Benita, an African romance eBook

This eBook from the Gutenberg Project consists of approximately 230 pages of information about Benita, an African romance.

So they went down without much difficulty, since, from the accumulation of rubbish and other causes, the wall was a great deal lower on this side, and found themselves in the usual dense growth of vegetation and brushwood through which ran a little path.  It led them past the ruins of buildings whereof the use and purpose were long since forgotten, for their roofs had fallen in hundreds or thousands of years ago, to the entrance of a cave which was placed almost at the foot of the monolithic cone, but thirty or forty yards further from the circle of the wall.  Here the Molimo bade them stay while he lit the lamps within.  Five minutes passed and he returned, saying that all was ready.

“Be not afraid of what you may see,” he added, “for know, white people, that save my forefathers and myself, none have entered this place since the Portuguese perished here, nor have we, who do but come hither to pray and receive the word of the Munwali, ever ventured to disturb it.  As it was, so it is.  Come, Lady, come; she whose spirit goes with you was the last of your white race to pass this door.  It is therefore fitting that your feet and her spirit should be the first to enter it again.”

Benita hung back a little, for the adventure was eerie, then, determined that she would show no fear in the presence of this old priest, took the thin hand he stretched out to her, and walked forward with head erect.  The two men began to follow her, but the Molimo stopped them, saying: 

“Not so.  The maiden enters first alone with me; it is her house, and should it please her to ask you to dwell therein, so be it.  But first she must visit her house alone.”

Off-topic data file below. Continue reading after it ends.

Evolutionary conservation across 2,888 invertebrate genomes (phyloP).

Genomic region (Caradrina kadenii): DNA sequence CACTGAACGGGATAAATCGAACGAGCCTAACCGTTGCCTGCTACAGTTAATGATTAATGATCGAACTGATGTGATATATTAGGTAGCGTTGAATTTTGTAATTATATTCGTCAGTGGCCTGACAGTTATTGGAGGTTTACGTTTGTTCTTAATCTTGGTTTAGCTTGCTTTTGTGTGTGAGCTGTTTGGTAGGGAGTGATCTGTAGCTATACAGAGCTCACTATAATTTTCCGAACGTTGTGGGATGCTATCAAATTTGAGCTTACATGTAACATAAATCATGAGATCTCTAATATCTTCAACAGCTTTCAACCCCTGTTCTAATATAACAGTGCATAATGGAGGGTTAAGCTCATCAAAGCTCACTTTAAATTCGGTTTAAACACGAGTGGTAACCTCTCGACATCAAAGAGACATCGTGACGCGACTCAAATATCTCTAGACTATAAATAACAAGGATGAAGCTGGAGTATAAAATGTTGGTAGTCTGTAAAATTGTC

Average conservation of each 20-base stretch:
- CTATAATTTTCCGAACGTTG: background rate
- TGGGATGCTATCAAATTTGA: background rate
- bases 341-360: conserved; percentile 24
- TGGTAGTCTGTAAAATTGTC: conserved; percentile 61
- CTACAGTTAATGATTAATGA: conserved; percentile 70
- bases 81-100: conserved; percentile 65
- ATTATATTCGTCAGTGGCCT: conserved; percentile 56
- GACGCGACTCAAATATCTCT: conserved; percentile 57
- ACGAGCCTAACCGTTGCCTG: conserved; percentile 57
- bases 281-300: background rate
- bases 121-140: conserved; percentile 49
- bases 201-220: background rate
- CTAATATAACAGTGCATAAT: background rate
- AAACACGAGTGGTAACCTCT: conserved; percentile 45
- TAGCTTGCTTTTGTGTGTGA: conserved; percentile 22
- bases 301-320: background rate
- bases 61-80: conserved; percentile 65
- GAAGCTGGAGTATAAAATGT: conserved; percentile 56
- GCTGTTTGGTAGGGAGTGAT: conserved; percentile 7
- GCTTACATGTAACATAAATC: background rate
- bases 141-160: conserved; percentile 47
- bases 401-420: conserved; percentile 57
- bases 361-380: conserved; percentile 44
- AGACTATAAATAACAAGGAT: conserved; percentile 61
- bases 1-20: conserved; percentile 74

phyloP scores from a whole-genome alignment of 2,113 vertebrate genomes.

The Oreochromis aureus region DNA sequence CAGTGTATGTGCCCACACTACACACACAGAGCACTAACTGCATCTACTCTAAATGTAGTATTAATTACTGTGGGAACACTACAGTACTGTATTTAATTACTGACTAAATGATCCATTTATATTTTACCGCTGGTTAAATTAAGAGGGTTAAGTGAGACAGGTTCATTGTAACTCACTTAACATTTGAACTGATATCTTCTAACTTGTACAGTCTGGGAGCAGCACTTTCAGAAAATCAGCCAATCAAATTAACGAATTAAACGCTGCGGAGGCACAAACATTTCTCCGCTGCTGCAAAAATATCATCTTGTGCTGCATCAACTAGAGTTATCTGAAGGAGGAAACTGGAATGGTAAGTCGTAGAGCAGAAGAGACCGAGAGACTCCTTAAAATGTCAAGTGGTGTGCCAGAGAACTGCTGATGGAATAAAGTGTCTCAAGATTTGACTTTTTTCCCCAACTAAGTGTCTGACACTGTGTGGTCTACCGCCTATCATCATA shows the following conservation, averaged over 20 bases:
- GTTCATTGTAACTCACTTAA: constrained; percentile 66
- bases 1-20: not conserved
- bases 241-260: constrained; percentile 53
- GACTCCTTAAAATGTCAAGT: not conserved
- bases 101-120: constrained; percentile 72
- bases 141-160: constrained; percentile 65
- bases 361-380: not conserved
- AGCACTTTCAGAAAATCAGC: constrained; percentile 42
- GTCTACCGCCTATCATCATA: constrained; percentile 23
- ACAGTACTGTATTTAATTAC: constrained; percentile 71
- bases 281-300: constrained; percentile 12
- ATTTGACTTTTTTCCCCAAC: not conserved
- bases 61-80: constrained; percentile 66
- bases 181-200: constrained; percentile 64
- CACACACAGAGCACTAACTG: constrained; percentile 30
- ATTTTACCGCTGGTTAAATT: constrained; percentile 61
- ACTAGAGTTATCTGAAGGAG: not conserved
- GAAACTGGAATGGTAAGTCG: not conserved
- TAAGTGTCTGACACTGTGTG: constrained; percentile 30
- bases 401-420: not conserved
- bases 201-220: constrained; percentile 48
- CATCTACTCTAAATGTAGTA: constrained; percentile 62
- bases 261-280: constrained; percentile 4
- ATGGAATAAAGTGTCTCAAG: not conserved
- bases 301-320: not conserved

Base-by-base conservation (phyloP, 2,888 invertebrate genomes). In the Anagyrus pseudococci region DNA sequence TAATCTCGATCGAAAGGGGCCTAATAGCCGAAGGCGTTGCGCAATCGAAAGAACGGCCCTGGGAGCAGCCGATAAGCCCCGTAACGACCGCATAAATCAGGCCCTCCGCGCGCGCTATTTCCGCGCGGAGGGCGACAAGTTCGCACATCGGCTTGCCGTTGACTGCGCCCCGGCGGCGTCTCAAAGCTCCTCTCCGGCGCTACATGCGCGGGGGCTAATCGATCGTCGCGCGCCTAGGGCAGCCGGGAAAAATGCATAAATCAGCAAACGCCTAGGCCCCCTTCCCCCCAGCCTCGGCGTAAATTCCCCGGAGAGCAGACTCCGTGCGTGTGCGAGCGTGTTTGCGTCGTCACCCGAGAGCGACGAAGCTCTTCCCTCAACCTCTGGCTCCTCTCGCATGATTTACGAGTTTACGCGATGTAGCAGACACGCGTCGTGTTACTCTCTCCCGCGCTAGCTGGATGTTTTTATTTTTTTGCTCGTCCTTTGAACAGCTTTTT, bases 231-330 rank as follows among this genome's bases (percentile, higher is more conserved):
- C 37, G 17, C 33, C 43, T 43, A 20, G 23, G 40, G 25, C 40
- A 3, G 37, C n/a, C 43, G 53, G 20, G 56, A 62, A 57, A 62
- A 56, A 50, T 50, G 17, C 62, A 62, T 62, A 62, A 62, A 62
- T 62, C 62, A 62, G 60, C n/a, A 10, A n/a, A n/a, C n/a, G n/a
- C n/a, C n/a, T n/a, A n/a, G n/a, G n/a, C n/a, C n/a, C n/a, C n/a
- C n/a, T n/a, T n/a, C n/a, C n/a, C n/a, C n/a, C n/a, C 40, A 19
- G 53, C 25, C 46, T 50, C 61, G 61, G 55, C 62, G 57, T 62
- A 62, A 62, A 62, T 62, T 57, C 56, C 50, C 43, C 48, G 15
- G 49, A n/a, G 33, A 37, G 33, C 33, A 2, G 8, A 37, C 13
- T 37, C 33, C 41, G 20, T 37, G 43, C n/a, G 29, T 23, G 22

“Nonsense,” said Mr. Clifford angrily.  “I will not have it.  It will frighten her.”

“Lady, do you trust me?” asked the Molimo.

“Yes,” she answered; adding, “Father, I think you had better let me go alone.  I am not afraid now, and it may be wisest not to thwart him.  This is a very strange business—­not like anything else—­and really I think that I had better go alone.  If I do not come back presently, you can follow.”

“Those who break in upon the sleep of the dead should walk gently, gently,” piped the old Molimo in a sing-song voice.  “The maiden’s breath is pure; the maiden’s foot is light; her breath will not offend the dead; her step will not disturb the dead.  White men, white men, anger not the dead, for the dead are mighty, and will be revenged upon you when you are dead; soon, very soon, when you are dead—­dead in your sorrows, dead in your sins, dead, gathered to that company of the dead who await us here.”

And, still chanting his mystic song, he led Benita by the hand out of the light, onward into darkness, away from life, onward into the place of death.

XI

THE SLEEPERS IN THE CAVE

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Benita, an African romance from Project Gutenberg. Public domain.
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